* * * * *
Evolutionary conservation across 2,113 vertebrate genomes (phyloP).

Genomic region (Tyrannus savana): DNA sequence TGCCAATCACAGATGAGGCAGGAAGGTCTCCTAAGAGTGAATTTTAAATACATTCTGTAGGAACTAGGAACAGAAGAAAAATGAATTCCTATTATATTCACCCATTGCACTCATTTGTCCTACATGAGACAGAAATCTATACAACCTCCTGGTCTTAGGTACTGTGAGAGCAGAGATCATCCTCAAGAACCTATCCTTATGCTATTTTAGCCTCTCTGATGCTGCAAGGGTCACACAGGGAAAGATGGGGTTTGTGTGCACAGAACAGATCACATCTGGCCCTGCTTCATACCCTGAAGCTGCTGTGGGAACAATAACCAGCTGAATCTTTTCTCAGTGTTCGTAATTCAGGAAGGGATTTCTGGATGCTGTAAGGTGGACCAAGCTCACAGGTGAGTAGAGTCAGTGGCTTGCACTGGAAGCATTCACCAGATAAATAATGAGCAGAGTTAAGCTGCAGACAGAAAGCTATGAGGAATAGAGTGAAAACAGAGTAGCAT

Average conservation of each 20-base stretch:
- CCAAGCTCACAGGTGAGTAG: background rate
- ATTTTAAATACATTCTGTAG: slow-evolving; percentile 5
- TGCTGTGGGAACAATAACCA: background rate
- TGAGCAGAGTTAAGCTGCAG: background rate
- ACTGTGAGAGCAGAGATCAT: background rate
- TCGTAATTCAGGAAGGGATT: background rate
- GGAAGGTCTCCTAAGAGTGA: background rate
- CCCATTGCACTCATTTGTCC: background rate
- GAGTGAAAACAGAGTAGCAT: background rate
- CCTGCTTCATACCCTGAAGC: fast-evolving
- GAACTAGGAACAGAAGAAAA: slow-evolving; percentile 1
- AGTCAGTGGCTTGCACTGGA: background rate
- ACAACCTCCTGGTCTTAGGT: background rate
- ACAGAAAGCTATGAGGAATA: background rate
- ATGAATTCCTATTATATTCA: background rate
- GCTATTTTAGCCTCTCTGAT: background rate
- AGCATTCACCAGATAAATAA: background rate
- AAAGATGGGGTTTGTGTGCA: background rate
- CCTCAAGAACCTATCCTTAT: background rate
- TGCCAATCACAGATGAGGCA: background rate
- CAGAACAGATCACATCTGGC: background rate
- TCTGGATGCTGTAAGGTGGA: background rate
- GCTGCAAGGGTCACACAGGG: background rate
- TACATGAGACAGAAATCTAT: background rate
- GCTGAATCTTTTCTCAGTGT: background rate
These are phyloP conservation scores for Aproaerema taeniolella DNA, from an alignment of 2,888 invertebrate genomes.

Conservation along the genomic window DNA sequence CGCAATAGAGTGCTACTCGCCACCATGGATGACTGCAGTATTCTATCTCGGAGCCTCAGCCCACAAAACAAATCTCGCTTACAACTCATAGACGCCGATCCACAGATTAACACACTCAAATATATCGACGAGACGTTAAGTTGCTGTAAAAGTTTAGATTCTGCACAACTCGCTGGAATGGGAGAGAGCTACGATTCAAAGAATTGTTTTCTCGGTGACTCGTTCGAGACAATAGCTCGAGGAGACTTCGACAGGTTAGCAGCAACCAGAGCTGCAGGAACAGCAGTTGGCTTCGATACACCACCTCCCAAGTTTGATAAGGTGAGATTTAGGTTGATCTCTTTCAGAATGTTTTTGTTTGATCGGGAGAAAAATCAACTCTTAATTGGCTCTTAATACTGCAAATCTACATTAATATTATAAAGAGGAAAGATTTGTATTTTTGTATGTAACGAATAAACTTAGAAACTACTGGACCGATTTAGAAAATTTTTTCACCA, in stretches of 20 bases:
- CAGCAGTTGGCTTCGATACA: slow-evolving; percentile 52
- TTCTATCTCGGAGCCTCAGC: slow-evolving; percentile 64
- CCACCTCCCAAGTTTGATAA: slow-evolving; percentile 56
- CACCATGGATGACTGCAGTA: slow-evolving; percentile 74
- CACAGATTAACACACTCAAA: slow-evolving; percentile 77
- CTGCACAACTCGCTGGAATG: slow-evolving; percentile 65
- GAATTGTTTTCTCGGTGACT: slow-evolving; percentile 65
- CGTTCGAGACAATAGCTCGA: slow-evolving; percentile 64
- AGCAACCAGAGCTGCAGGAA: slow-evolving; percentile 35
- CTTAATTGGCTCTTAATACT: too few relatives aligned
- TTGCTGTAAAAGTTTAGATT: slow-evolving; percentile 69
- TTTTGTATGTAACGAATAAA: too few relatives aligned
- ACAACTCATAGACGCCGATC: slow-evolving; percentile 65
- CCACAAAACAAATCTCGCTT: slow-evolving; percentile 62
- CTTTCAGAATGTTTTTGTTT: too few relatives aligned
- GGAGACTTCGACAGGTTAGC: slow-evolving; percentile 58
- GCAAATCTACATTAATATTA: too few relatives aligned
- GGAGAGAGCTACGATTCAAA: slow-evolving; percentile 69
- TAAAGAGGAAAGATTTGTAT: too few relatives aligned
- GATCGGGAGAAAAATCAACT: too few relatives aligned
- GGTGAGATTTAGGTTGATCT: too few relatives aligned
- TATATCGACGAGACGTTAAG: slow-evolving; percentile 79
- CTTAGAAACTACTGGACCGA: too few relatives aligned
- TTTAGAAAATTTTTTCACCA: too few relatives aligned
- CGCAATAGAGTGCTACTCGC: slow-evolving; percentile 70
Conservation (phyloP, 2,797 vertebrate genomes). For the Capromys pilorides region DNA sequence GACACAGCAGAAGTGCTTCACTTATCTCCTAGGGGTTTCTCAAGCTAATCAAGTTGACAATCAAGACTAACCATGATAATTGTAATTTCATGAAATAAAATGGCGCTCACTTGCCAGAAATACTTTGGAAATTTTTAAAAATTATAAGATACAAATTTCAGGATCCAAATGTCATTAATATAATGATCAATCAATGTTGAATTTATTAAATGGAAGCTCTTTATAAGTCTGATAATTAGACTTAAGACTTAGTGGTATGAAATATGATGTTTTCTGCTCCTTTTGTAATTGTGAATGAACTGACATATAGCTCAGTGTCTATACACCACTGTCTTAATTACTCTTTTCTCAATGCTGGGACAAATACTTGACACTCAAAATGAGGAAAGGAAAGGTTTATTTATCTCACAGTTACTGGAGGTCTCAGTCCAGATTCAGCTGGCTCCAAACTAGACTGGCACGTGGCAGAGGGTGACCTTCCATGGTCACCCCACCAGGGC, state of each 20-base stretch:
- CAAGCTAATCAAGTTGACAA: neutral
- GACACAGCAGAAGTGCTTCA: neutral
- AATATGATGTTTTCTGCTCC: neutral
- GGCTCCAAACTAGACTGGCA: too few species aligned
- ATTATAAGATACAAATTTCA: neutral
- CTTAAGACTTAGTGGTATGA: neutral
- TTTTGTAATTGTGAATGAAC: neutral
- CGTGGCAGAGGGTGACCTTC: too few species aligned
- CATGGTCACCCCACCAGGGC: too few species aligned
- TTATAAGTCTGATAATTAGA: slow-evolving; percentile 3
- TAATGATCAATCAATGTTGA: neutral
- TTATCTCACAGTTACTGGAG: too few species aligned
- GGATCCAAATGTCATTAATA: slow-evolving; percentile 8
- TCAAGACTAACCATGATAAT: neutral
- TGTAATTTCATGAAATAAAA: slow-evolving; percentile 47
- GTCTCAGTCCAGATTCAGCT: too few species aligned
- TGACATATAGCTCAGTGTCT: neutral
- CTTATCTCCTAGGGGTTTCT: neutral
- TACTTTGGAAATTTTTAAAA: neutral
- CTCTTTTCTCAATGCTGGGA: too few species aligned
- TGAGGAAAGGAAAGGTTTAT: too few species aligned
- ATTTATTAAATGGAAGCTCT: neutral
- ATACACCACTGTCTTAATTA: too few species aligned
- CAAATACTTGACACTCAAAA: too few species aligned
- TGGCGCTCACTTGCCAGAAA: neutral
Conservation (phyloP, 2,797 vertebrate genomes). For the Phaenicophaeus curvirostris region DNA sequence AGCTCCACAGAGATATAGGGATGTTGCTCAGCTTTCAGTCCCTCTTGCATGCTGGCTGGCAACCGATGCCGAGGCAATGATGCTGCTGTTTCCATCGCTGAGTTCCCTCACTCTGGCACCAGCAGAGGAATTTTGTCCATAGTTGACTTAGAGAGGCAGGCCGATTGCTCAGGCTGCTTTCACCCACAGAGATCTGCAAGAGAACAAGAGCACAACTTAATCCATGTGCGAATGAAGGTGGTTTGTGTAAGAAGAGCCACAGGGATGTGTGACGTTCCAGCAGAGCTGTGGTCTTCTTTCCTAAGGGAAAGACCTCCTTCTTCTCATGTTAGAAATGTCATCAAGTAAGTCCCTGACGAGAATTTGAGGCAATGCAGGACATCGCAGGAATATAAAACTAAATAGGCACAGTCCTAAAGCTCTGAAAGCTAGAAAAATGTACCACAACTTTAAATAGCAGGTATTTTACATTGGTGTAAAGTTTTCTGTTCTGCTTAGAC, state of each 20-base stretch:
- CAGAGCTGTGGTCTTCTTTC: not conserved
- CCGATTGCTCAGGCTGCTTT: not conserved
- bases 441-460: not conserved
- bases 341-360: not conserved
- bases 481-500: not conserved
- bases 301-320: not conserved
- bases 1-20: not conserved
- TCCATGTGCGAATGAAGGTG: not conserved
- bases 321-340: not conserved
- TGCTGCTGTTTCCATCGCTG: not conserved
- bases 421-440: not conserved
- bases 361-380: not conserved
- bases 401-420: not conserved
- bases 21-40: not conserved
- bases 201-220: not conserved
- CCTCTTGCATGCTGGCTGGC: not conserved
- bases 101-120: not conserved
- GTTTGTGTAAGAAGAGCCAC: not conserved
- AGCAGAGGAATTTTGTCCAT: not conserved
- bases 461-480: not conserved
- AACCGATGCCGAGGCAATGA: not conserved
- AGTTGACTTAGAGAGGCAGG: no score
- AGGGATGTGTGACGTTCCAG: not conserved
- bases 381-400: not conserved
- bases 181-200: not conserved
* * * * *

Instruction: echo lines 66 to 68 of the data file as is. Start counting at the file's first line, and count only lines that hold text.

- TTATAAGTCTGATAATTAGA: slow-evolving; percentile 3
- TAATGATCAATCAATGTTGA: neutral
- TTATCTCACAGTTACTGGAG: too few species aligned